by Nancy Bach
It’s Sunday. Who are the lovely dark-haired, round-faced ladies chattering away at the Star Ferry terminal, in Victoria Park, under the Hong Kong Shanghai Bank? They are women from the Philippines on their day off from duties as amahs, or “little mothers.” One of them could be your new spouse.
Most Hong Kong expats have the opportunity to hire an amah as a live-in maid—and so much more. Apartments generally have a small bedroom and bath, generally off the kitchen. And it is small; the shower may be handheld over a toilet, and you can even buy an amah bed, undersized to fit the tiny space.The amah, on the other hand, becomes a larger-than-life figure in the family, a third parent to the children and a non-complaining wife to BOTH parents. She cooks, cleans, shops, babysits, and runs errands, six days a week, all for the price of after-school care back in the States.
Our experience in finding an amah was problematic, but had a very happy ending. On our apartment-hunting trip in June we interviewed a number of Philippine women. We selected and hired one amah to start working with us in August. When we returned, however, she had taken another position and asked permission to back out of our agreement. We agreed, but it put us in a bind since we would both be starting work within a couple days and had no one to stay with the kids.
So on Sunday we went to another agency on a no-frills middle floor of a building in Central. We passed 20 Philippine women standing in the hallway and entered the tiny office. We talked to a few. One question we asked was if they knew how to cook Western food. We met a few vacant stares and asked, “Like lasagna?” More stares.
After talking to several women, we met Gilda. We asked her if she could cook Western food. Her response was “I can cook lasagna.” We hired Gilda. She was a bit more mature than the others and we thought she could have the confidence to interact with our strong-willed kids. That very night, just a day or so after our arrival in Hong Kong, my husband had gotten tickets for us to see “Les Mis” and we naively left our three children with this total stranger in a foreign country.
A week into her employment I asked Gilda to make lasagna for dinner. She bashfully admitted that she had no idea what it was or how to make it; she had just followed a tip from one of her friends who preceded her in the interviews. We had quite a chuckle. Gilda did turn out to be an excellent cook, able to transform any recipe into a masterpiece. She mastered lasagna. She even made a seven-course dinner of gourmet French dishes when we invited our Parisian colleague for a meal. Our favorites of her cooking were the Asian dishes: perfectly made spring rolls, Singapore noodles, peppered chicken, and so many more.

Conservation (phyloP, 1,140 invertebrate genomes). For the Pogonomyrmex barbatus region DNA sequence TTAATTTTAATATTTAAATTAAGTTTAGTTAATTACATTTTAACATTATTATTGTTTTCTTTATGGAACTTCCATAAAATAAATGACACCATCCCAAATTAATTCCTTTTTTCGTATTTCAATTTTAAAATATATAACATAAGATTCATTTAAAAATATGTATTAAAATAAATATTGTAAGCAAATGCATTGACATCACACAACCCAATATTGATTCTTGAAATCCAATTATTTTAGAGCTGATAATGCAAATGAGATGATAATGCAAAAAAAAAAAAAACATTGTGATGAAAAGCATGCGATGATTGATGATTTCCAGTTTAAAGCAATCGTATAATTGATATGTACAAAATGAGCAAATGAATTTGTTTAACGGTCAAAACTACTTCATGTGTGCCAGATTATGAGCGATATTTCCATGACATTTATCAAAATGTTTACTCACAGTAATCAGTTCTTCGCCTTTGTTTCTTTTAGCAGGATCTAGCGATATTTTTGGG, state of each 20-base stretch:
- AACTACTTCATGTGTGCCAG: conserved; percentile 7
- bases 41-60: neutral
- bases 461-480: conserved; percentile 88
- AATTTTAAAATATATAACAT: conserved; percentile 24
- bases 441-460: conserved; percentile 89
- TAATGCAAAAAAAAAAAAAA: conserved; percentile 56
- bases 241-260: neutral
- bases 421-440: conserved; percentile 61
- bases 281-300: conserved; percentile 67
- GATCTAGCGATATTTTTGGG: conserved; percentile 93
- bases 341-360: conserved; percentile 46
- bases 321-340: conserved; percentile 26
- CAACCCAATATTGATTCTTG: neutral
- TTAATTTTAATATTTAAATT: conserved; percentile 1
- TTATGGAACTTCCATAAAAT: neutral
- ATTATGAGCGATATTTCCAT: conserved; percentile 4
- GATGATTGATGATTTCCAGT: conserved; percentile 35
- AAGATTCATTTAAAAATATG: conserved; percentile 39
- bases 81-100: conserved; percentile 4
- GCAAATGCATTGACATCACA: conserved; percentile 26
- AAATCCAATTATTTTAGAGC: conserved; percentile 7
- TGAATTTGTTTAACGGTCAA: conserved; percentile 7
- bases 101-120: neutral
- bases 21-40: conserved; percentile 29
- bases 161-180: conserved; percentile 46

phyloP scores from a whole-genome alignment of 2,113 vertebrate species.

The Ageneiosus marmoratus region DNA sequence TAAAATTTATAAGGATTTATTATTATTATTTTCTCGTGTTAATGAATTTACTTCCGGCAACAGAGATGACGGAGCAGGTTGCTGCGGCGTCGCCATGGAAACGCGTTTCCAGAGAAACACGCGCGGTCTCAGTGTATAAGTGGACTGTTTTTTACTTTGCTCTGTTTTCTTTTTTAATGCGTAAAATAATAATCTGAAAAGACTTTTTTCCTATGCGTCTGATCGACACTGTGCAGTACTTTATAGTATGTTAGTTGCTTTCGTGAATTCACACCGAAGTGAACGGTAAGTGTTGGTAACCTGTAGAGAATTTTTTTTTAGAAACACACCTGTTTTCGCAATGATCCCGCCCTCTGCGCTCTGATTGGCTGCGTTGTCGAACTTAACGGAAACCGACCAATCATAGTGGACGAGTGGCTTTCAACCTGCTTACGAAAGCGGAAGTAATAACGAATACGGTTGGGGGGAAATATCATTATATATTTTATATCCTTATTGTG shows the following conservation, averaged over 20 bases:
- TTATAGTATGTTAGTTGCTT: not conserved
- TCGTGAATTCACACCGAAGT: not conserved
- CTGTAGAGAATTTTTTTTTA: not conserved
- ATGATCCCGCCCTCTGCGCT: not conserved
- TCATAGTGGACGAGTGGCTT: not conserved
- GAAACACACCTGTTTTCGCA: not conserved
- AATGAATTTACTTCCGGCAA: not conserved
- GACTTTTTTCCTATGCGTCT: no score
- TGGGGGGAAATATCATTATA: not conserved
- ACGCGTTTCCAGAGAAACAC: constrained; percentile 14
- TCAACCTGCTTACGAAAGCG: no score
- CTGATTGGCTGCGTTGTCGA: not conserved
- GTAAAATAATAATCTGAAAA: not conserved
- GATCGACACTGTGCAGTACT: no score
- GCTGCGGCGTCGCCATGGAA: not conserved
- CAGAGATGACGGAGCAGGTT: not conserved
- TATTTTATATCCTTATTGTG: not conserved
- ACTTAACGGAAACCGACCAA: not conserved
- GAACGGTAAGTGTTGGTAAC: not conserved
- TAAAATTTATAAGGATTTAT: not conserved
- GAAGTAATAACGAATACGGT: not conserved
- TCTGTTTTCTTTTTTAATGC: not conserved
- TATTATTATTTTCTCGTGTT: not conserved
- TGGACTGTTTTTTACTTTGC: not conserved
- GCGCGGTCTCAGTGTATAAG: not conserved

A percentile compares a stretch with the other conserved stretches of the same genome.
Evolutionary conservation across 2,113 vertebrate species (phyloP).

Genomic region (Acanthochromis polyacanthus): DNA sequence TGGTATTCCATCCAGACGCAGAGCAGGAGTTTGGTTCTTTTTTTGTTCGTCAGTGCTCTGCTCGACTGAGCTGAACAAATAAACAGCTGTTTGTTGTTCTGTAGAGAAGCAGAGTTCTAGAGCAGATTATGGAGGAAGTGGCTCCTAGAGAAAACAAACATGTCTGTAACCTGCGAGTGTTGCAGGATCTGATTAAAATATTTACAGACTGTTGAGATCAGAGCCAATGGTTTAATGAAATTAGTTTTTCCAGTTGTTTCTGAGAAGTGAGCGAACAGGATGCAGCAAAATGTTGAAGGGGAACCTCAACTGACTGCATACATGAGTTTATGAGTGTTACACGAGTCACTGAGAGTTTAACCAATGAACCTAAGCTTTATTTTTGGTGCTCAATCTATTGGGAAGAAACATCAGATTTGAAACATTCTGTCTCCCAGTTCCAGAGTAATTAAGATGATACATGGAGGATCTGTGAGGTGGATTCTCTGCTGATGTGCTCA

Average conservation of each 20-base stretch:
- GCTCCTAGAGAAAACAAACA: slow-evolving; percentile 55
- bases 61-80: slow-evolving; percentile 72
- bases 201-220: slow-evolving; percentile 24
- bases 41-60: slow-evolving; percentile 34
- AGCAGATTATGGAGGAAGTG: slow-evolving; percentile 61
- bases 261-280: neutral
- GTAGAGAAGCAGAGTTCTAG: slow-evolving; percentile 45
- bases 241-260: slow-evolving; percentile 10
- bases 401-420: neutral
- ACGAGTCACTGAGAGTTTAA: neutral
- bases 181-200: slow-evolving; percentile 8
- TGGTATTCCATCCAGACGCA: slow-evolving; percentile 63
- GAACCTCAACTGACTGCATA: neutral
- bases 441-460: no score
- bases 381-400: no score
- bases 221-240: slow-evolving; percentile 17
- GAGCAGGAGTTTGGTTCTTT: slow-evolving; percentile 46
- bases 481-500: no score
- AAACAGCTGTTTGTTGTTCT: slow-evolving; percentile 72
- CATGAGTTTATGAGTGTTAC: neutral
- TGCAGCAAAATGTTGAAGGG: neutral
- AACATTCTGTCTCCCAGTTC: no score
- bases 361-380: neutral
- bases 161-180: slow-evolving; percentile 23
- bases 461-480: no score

Many of the amahs are married and have left their husbands and children in the Philippines in order to earn a living in Hong Kong to support their family. They will care for your children every day, but see their own kids just once a year (or every two years) on their home visits. They may do this for a decade or more. It sounds heart-breaking, but somehow the 80,000 or so amahs in Hong Kong make it work. You may hear horror stories of the amah who stole from the grocery money or who had an affair with the husband while the wife and kids went on summer home leave. Most likely these are not true, just urban myths that make the rounds.
When our kids were all in school, we “allowed” Gilda to work for other people during the day so she could earn extra money. She sent most of her earnings back to the Philippines. She had built a two-story concrete home which housed her parents, several siblings with families, a tenant, and a small store on ground level. Each family occupied a single room with bunk beds, a sink, and a small stove. In the rainy season, access to the entrance was blocked by deep standing water and the ground floor often flooded. We visited Gilda’s family and were overwhelmed by their warmth and graciousness.
The Hong Kong government regulates amah employment. Contract requirements specify minimum wage and a mandatory 13th month bonus. (Some unscrupulous employers swap amahs between family members before the 12th month to avoid paying the bonus.) If an amah’s employment is terminated, perhaps when her expat family leaves Hong Kong, she has a limited amount of time to find another employer or must return home. If you know you’ll be leaving HK, you may want to help look for opportunities so your amah is not left in a bind.
A new amah coming to Hong Kong must be requested by an employer. We petitioned the Hong Kong government to let us hire a second amah since my husband and I both did a lot of business travel. It worked and we brought Gilda’s sister to Hong Kong. She stayed with us for several months until she found another family. A couple years later we brought another sister. She spoke very little English, but I still remember her listening to Patrick as he read aloud overdue reading assignments for two straight hours. What patience! She too found another family fairly quickly.
My bottom line is that we would have had a very difficult time without having an amah. Gilda really was a third loving parent for our kids. I would recommend hiring an amah even if one spouse is not working (as long as you’re going to get out and see Hong Kong, not just sit home and watch television). Having an amah is another unique opportunity that Hong Kong offers. Take advantage of it.